Human-caused global warming is poised to wipe out polar bears. The normally staid U.S. Geological Survey -- studying whether the bear should be listed as a threatened species under the Endangered Species Act -- concluded grimly last Friday: Projected changes in future sea ice conditions, if realized, will result in loss of approximately 2/3 of the world's current polar bear population by the mid 21st century. Because the observed trajectory of Arctic sea ice decline appears to be underestimated by currently available models, this assessment of future polar bear status may be conservative. That's right -- this grim prediction is optimistic, a best-case scenario. In the next post, I'll examine why polar bears are likely to go extinct by 2030 if not 2020. But first I need to dispense with a myth that polar bears are doing well -- a myth propagated by people like Bjorn Lomborg in his new book, Cool It.

Solar-powered plane breaks world record for longest unmanned flight

Ooh, fancy: A lightweight solar-powered plane has smashed the official world record for the longest-duration unmanned flight. The plane flew for 54 hours, through two sunless nights, and was controlled remotely from the ground and by autopilot. And manned (excuse us, personed) flights are on the horizon: A Swiss man has plans to circumnavigate the globe aboard a solar-powered plane in 2010.

Bringing the Doddmentum

Dodd doesn’t have the boldest climate goal, but he’s got the boldest policy proposals

Chris Dodd says the right things. To my mind, he's every bit as good on climate change as John Edwards and Bill Richardson, if not better. Putting aside political feasibility and the electability of any of these candidates, what's the best way to look at their policy proposals? I think there are two important things to note. The first and most obvious is a policy's particular goals. On that score, Richardson wins. He calls for a 90 percent reduction of greenhouse-gas emissions from 1990 levels by 2050, which is better than Dodd and Edwards who call for 80 percent reductions over the same time span. The second, though, is the likely effectiveness of the policies themselves, and here Dodd is second to none. Unlike Richardson, he's not biochemically averse to the idea of tax hikes, so he's combined a cap-and-trade program with a carbon tax and increased CAFE standards -- and in doing so, has compiled the boldest menu of emissions-fighting tactics of any of the candidates. What may be unanswerable is the question of how much invisible impact setting more ambitious goals has. In a strictly academic exercise like this one, it may not matter. (And I'd be stuck in a state of inconsolable joy if any of these plans became national policy.) This is all just to say that Dodd deserves his share of support from environmentalists. Postscript: The other question that may not be answerable is how sincere Dodd or any of his peers are about environmental issues. This funny little exchange, though, suggests at the least that Dodd hasn't been thinking about this issue very long or in great depth: [AGL]: What environmental achievement are you proudest of in your career? [Dodd]: That's a good question. It's been a lot of support for things rather than anything I've actually initiated. You know, the issue dealing with the Alaskan, you know, the ... [AGL]: Arctic National Wildlife Refuge? [Dodd]: Yeah, I've been a strong supporter of that. Yeah, that one!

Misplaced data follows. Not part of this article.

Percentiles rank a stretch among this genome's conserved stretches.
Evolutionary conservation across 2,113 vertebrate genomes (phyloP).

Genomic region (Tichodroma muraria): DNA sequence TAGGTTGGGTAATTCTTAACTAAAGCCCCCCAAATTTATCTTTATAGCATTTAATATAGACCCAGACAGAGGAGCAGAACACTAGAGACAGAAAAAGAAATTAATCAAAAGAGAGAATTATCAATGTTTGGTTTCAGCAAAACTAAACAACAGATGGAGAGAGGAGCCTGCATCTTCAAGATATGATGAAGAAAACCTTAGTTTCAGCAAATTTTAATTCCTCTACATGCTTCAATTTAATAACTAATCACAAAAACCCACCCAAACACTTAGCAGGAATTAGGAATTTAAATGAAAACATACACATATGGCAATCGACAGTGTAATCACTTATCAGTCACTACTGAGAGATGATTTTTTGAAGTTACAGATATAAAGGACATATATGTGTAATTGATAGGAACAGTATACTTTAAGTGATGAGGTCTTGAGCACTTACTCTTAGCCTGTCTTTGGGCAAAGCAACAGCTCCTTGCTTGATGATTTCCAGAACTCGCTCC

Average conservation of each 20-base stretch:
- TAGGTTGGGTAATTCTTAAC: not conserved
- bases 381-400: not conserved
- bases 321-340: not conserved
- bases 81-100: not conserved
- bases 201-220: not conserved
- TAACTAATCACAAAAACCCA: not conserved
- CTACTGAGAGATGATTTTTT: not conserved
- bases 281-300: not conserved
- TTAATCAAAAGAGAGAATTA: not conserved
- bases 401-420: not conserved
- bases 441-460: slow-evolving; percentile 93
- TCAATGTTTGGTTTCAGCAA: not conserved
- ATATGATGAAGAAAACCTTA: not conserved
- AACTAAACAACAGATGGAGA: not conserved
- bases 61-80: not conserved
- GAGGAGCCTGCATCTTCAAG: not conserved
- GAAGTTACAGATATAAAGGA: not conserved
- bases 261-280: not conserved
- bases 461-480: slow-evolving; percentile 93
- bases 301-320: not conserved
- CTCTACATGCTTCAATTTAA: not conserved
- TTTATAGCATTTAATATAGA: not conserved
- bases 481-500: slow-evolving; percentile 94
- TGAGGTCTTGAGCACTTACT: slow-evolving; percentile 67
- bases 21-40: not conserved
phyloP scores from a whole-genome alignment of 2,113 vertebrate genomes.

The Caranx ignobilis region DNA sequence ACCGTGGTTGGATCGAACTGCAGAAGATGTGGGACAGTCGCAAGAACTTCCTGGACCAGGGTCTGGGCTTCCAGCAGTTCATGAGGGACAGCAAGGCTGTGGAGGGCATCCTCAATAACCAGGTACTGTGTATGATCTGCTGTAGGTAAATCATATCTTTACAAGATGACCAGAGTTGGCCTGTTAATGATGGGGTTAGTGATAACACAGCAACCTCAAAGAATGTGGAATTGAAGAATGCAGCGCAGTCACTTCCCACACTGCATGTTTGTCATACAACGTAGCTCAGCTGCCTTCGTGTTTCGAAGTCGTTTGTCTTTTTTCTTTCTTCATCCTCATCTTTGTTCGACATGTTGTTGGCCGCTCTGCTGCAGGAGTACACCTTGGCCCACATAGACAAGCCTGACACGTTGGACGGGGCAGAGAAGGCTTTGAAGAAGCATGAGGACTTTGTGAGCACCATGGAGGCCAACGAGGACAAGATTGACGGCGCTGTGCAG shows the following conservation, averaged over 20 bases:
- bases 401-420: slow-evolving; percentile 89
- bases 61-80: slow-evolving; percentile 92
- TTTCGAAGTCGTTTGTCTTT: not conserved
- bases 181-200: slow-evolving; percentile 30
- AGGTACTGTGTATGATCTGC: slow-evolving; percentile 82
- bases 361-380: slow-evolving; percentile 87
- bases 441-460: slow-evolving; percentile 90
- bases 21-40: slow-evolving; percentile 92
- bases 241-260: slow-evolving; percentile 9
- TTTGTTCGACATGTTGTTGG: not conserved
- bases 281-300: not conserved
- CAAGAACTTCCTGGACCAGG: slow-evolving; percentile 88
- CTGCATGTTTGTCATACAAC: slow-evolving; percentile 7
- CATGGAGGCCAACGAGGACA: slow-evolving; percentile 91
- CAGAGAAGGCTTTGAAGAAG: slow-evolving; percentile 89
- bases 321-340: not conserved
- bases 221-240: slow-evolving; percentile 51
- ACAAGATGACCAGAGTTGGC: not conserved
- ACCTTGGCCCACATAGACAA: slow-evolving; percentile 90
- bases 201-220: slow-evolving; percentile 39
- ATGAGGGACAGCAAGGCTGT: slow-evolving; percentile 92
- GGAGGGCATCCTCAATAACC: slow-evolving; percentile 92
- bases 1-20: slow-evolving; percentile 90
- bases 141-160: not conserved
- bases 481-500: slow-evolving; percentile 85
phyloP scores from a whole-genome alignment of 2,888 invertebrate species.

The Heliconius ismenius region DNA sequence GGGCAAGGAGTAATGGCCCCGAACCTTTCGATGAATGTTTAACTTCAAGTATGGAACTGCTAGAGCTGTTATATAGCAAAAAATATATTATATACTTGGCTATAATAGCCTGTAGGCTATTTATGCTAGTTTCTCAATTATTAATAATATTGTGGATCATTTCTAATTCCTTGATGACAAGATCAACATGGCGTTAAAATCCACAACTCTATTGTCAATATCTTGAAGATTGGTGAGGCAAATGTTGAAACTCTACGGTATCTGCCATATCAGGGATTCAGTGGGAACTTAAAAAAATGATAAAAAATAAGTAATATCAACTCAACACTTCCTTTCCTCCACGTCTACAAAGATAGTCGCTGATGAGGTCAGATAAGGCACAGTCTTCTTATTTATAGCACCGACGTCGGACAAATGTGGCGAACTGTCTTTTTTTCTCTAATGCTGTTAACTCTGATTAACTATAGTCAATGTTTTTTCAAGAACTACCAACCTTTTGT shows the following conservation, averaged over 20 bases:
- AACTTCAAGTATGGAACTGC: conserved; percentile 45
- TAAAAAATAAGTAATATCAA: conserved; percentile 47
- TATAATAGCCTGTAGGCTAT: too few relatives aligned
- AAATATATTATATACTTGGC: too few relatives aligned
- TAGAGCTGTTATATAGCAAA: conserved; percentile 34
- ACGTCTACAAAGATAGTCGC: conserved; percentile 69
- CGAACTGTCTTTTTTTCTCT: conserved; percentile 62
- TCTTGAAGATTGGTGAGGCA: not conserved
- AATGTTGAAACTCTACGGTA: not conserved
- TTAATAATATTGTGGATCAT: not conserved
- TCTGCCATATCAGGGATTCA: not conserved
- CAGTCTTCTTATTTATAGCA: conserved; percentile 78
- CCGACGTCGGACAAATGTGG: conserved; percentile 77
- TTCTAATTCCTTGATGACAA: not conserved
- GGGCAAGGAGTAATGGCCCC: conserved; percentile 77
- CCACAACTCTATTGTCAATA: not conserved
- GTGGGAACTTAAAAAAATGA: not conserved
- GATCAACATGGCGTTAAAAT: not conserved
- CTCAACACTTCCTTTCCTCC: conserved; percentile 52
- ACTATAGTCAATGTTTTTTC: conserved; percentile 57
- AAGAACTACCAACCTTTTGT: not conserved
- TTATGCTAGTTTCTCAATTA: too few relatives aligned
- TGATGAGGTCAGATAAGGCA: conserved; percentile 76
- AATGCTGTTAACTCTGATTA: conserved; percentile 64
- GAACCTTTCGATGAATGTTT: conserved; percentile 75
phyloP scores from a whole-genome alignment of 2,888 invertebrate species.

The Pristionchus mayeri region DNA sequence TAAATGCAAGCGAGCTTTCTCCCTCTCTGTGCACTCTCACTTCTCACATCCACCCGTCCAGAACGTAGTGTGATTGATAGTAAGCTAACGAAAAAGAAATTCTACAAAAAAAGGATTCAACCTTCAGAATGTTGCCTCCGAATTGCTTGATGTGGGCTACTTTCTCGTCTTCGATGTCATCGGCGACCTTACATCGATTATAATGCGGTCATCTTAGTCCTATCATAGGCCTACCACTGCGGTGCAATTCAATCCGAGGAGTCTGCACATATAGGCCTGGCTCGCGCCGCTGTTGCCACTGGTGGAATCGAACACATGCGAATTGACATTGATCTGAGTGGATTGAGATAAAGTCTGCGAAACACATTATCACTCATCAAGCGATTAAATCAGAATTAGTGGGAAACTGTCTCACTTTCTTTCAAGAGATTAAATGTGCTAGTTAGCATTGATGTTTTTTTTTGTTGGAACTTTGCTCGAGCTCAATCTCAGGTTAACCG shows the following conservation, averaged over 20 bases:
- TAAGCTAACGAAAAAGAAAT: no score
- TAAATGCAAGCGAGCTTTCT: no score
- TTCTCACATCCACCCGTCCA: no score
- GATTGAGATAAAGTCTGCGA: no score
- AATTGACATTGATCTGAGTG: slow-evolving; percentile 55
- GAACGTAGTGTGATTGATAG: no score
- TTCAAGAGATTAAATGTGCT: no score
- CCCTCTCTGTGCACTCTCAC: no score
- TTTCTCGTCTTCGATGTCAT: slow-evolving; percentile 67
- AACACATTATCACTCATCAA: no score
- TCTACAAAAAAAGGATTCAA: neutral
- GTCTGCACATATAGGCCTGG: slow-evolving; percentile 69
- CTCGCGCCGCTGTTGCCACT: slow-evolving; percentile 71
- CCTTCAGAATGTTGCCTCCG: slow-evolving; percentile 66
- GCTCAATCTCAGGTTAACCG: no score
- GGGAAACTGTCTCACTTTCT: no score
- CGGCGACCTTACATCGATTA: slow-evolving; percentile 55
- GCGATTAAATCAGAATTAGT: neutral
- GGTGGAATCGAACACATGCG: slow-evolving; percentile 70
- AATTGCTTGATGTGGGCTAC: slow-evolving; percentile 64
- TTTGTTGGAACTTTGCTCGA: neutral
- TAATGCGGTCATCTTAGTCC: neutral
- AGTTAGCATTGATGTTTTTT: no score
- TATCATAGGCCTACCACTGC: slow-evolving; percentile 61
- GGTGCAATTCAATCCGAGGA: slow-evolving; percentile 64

To everything, turn turn turn

One inconclusive set of international meetings yielding weak climate resolutions ends — another begins.

'Smooth the transition'

Carbon sequestration is a costly alternative to renewables, not a transition to them

Half the reason I wrote this post was to respond to this article, and then I forgot to mention it. Check this out: Developing commercially viable carbon capture and storage, or CCS, technology should be a major priority for companies and governments all over the world because renewable energy sources will not be able to replace oil and gas quickly enough, a senior executive at Royal Dutch Shell PLC said Tuesday. “Without CCS, fossil fuel use would have to be cut by more than half,” Malcolm Brinded, Executive Director of Exploration and Production at the Anglo-Dutch company, said at the …

CTL follies

Coal-to-liquid is a dead end if there’s a price on CO2

One final post on this week's liquid coal hearing. Forbes wrote up the hearing and got my bluntest quote: "Coal-to-liquid is just a dead end, from a climate perspective," added Joseph Romm, a senior fellow at the liberal-leaning Center for American Progress. "Liquid coal will not have a future in this country, no matter how much money Congress squanders on it." Well, I guess "liberal-leaning" is better than "liberal." Why is liquid coal a dead end? Because, as I explain in my testimony, even a relatively low price for carbon dioxide is fatal to liquid coal's economics, as made clear in two recent report by the U.S. Energy Information Administration: